The Internet and mobile communications has made reaching out to other people so much easier. Thanks to the rapid advance of technology, reaching another person is at the tip of everyone’s fingertips. This has proven to be a boon for advertising videos but not everybody is cheering. Some privacy advocates have been asking for some government regulation to protect consumers and users.
Regulators should think twice about imposing more stringent guidelines as this could kill the goose that lays the golden egg. Berin Szoka, in his article ‘Targeted Online Advertising: What’s the Harm & Where Are We Heading?’ declares government regulation poses a danger to the health of the Internet. Government regulation will stifle the advertising video industry which is the economic engine that has ‘supported a flowering of creative expression and innovation of online content and services says Szoka. He however acknowledges that concerns of privacy advocates have to be addressed and he proposes a technology based solution to help keep the balance between privacy, regulation and economic concerns.
Self-regulatory efforts (by websites and ad networks) can be refined, especially through technological innovation. For instance, Szoka says, if websites and ad networks supplemented their current “natural language” privacy policies with equivalent “machine- readable” code, that data could be “read” by browser tools that would implement pre-specified user preferences. However, this system would only work if users realize and make real choices about paying for “free” content by disclosing their personal information.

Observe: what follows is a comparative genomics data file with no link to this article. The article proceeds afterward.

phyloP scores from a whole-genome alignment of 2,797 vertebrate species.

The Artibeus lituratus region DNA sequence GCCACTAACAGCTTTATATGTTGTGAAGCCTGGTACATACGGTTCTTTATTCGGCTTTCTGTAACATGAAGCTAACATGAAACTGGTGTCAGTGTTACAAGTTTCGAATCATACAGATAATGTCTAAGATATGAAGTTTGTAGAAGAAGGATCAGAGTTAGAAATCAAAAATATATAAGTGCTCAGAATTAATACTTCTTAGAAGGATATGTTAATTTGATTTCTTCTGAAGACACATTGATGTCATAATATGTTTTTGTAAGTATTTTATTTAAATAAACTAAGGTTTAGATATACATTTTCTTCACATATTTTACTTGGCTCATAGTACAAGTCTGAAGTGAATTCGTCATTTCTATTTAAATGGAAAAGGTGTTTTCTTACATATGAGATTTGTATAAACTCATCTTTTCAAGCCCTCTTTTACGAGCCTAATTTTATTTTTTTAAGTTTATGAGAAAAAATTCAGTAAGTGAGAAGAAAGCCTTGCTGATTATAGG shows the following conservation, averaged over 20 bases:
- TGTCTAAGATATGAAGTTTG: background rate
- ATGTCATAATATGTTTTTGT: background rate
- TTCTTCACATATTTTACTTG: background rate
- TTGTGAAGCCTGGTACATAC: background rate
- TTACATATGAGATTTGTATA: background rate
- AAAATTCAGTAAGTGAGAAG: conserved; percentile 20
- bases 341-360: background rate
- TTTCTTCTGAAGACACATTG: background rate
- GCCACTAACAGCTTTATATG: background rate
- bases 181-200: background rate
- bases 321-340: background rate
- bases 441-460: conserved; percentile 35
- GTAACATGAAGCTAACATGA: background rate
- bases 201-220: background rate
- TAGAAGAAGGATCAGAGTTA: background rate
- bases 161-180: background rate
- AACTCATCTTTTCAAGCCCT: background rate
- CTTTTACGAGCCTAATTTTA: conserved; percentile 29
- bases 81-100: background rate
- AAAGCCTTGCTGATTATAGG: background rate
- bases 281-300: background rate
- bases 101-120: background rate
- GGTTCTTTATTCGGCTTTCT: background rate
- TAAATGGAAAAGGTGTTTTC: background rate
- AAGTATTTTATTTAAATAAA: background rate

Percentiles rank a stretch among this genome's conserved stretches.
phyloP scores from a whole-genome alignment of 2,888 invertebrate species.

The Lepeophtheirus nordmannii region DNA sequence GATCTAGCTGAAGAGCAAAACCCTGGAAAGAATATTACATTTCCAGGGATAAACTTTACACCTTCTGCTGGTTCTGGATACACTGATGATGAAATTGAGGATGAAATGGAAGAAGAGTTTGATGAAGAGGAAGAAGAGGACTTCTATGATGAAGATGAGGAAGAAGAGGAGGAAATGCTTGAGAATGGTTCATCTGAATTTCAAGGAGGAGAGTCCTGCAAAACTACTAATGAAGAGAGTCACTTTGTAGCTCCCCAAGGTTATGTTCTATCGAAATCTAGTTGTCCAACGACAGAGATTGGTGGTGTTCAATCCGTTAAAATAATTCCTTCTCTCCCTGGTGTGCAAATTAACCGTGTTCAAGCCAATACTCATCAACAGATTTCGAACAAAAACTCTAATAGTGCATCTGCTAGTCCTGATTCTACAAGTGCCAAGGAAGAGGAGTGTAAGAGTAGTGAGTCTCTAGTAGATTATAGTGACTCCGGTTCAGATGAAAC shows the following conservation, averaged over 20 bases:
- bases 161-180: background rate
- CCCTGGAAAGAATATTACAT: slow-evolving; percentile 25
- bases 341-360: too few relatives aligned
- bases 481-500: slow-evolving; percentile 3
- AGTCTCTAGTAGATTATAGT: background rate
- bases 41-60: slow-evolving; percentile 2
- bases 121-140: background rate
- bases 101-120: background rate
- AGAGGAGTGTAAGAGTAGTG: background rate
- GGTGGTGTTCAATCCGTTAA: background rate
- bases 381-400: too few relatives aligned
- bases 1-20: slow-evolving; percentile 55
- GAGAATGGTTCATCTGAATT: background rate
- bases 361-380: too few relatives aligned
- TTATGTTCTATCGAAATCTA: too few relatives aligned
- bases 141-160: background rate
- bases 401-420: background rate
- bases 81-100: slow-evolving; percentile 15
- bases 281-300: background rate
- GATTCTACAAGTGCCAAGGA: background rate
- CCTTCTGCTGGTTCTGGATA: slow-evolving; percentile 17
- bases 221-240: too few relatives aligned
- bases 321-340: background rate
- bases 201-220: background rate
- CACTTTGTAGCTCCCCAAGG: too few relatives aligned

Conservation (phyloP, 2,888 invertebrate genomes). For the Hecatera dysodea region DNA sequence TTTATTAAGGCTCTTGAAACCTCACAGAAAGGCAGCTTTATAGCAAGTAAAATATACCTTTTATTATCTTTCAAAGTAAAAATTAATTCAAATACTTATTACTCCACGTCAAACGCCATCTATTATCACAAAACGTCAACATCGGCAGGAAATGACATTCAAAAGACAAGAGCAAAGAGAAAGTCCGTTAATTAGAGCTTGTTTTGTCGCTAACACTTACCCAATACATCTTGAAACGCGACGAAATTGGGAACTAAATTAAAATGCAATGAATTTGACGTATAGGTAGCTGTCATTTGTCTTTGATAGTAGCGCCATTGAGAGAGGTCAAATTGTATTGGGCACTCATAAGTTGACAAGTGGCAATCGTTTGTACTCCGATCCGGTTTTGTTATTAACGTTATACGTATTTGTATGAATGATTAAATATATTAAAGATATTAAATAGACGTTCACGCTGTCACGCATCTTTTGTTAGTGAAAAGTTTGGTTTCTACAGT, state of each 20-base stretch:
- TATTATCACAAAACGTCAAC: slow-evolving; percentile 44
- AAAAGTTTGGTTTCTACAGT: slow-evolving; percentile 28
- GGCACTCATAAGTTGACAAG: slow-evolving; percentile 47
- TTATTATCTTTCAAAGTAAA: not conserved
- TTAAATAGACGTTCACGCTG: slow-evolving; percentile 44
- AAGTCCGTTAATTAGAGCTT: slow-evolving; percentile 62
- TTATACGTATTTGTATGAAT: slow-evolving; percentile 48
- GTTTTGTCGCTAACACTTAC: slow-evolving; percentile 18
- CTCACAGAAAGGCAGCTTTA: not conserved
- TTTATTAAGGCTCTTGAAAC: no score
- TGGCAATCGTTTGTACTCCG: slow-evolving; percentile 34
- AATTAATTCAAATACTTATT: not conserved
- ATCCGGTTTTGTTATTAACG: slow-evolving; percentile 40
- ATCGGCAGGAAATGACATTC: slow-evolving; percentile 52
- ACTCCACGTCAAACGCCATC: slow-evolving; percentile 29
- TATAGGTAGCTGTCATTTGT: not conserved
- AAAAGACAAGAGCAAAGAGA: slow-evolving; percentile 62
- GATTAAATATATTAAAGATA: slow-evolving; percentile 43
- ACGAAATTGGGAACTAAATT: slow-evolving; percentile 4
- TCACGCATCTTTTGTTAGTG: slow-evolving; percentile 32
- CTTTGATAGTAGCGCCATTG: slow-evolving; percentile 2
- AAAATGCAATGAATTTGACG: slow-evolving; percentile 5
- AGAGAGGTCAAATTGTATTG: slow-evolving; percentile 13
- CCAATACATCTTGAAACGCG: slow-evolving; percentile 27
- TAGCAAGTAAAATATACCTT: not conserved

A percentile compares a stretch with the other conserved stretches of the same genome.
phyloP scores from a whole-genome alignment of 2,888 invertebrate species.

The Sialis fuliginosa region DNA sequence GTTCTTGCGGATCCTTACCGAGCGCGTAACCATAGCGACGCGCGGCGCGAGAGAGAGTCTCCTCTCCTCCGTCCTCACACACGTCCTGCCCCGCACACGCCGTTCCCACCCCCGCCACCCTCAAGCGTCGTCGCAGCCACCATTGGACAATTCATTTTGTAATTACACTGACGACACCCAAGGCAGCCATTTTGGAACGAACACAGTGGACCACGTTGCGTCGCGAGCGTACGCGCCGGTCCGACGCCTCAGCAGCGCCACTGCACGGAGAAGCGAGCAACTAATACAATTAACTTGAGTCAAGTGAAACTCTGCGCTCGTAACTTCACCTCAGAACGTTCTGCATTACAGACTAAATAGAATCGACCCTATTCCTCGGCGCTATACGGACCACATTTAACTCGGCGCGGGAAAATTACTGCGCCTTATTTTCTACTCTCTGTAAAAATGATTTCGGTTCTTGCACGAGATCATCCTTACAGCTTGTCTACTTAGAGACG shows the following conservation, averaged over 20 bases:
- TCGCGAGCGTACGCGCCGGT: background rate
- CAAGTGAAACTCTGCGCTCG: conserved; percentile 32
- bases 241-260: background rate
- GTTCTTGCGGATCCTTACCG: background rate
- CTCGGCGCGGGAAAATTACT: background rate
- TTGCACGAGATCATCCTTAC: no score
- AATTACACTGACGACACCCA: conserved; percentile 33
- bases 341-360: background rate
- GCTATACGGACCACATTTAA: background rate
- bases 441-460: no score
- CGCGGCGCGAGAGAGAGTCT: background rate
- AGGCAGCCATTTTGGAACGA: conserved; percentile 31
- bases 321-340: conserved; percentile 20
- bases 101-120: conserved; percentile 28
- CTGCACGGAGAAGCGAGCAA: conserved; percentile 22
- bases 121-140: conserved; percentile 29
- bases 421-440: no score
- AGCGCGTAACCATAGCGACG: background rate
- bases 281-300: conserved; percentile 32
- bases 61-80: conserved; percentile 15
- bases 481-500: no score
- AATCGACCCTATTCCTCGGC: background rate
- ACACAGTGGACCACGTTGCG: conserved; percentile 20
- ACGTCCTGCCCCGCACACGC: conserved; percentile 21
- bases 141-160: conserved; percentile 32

Privacy sensitive users are free to keep out of whatever tracking they find objectionable, but according to Szoka, this will come with a price. “The less data they agree to share, the less content and services they can fairly expect to receive for free,” Szoka says. This means users might not be able to access certain sites, content and functionality without watching extra untargeted ads or paying for such content. “There is no free lunch,” Szoka adds.
For the moment, authorities are resisting calls for more regulation, and Szoka agrees that this is the right move. Keeping the Internet “free and open” requires preserving the economic engine that makes it so.